Education

10 Tips & Tricks for Capturing the Magic Hour

By Severin - 7 min read

The magic hour creates soft and warm light, which can turn practically anything into a beautiful photograph.

eye4photography at Luna Park by Simodenegri on EyeEm

The magic hour (also known as golden hour) describes the first and last hour of sunlight during the day. It makes the light soft and warm and can turn practically anything into a beautiful photograph without using any filter. We’ve put together 10 handy tips & tricks to get you started.

For inspiration we recommend checking out the albums magic hour, golden hour, sunset and silhouette.

Now here we go:

1. Work those silhouettes

The fading sun is perfect for creating silhouettes of people, objects and landmarks. Face the sun, look for a nice colorful backdrop (sometimes keeping the sun just out of the frame) and then try to incorporate interesting silhouettes into the foreground, which adds a graphic element to the image.

golden moment in Yogyakarta by Bimo Pradityo on EyeEm

2. Expose for highlights

Make sure to expose for highlights during golden hour as the directional light can sometimes make it difficult to retain the bright areas. This can be done with EyeEm by touch-exposing for the lightest/brightest part of the photograph.

Arrived in Derby by Misho Baranovic on EyeEm

3. Use your sunglasses to make your own neutral density filter

A ND filter is a filter you put in front of your lens to reduce the intensity of wavelengths and colors, thereby giving you more flexibility in very bright light settings. Just hold your sunglasses (best with Polaroid lenses) in front of your lens and you’ll capture the natural colors much better against the sunlight.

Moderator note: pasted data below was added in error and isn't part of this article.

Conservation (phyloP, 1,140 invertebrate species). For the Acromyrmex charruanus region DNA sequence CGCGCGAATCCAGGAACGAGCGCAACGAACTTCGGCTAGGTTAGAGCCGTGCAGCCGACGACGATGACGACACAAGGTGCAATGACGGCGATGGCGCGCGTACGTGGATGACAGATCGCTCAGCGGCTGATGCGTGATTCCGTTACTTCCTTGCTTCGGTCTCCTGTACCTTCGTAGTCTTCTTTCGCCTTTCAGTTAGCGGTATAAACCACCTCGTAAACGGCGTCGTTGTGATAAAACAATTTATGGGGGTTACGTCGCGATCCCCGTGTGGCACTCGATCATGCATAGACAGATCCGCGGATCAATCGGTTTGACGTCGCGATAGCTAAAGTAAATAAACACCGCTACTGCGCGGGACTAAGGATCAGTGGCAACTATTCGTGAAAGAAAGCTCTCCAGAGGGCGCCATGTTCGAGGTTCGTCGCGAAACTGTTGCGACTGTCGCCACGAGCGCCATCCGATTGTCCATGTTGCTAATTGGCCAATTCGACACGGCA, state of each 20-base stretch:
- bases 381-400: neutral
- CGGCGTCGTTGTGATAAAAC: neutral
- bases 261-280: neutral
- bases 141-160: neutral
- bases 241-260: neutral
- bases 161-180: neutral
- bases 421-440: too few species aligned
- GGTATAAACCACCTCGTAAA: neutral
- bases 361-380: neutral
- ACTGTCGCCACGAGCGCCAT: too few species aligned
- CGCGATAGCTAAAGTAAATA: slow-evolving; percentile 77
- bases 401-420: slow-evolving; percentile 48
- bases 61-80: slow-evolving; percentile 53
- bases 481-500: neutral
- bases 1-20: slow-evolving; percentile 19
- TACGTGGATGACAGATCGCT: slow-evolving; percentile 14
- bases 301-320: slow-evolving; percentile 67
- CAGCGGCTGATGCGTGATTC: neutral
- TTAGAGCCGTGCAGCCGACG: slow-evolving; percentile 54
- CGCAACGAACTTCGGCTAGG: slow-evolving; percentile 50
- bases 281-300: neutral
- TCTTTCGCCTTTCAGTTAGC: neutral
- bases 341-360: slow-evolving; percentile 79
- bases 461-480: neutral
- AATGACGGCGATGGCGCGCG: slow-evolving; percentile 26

sea at Macara Club by Στράτος Ναούμ on EyeEm

4. Shoot with the sun, not against it

If you’re not facing directly towards the sun, look for subjects that are standing “in the spotlight” of this rich warm light. You’ll get beautiful warm shots that don’t need any more filters to look awesome.

Magic hourbyNick JacksononEyeEm

5. Play with shadows

The last hour of sunlight during the day gives you the longest shadows you can possibly think of. Look out for them and play around with interesting compositions.

Taking Photos at Schloß Schönbrunn by Severin on EyeEm

6. Dare to shoot black & white

A sunset is a thing of beauty and color but don’t be afraid to turn it black & white for a dramatic effect. Use the kCe filter to push the tones even more or go all classy with the Gundlach filter.

blackandwhite at maldives by shynee on EyeEm

7. Use clouds for dramatic effects

Watch for interesting clouds when the sun is setting. These will add a dramatic, often multicoloured backdrop to your golden hour photos.

streetphotography at Moreland Road by Misho Baranovic on EyeEm

8. Shoot people in the scenery

The magic hour is a particularly good time to shoot people in context of the scenery. The last moments of the sweetest light tends to come along with people shedding their day jobs and shifting into their true selves. It’s great for travel imagery.

shootermag by Jen Pollack Bianco on EyeEm

9. Underexpose

Keep your colors rich and silhouettes black by stepping down your exposure by 1 or 2 stops. This is great for landscapes and big sceneries. Use ProCamera or Camera+ to control your exposure and try out the Golden Hour App (for Android & iOS) to calculate the best sunlight for your shoots.

SilhouettebySimodenegrionEyeEm

10. Play with sun flares

Since the sun is near to the horizon it is easy to play around with sun flares. You can position the sun between 2 striking objects, behind leafs or branches, a person or even at the edge of your camera.

Priceless at Piha BeachbyzanthiaonEyeEm

Thanks to EyeEm AmbassadorsLazyLife,Colin Cornwall,Michael Baranovic,Jen Pollack Bianco,Andre Pinto,Josh St. Germain and Chris Zielecki for the inspiration!

Got any other tips for capturing that magic light?Let us know in the comments below!

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